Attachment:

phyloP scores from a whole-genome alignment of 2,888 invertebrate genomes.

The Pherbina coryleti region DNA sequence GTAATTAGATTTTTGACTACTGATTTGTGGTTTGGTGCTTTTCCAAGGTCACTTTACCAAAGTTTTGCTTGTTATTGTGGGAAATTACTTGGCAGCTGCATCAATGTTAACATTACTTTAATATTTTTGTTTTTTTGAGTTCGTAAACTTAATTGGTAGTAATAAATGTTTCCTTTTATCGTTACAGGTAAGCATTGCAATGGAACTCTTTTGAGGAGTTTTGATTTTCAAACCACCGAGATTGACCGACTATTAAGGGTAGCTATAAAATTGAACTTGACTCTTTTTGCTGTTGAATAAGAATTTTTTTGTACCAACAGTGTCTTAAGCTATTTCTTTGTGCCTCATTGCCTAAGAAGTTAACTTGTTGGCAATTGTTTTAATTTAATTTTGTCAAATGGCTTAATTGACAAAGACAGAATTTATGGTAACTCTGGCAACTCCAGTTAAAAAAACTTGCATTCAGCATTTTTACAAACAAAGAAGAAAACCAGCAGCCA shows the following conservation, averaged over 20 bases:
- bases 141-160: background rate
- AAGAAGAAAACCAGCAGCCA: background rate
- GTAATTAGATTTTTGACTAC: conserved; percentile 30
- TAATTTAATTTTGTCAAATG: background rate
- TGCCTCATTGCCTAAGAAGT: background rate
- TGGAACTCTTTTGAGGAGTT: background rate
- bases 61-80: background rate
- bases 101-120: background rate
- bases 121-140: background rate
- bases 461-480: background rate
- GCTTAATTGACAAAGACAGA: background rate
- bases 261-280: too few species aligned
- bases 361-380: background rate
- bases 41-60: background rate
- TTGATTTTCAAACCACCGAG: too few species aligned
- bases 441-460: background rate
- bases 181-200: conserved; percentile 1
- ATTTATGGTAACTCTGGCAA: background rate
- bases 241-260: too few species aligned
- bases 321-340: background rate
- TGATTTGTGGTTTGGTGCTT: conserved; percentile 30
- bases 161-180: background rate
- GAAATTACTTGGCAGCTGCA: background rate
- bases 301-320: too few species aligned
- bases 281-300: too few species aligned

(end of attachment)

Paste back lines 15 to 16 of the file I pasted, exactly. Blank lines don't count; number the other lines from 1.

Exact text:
- bases 361-380: background rate
- bases 41-60: background rate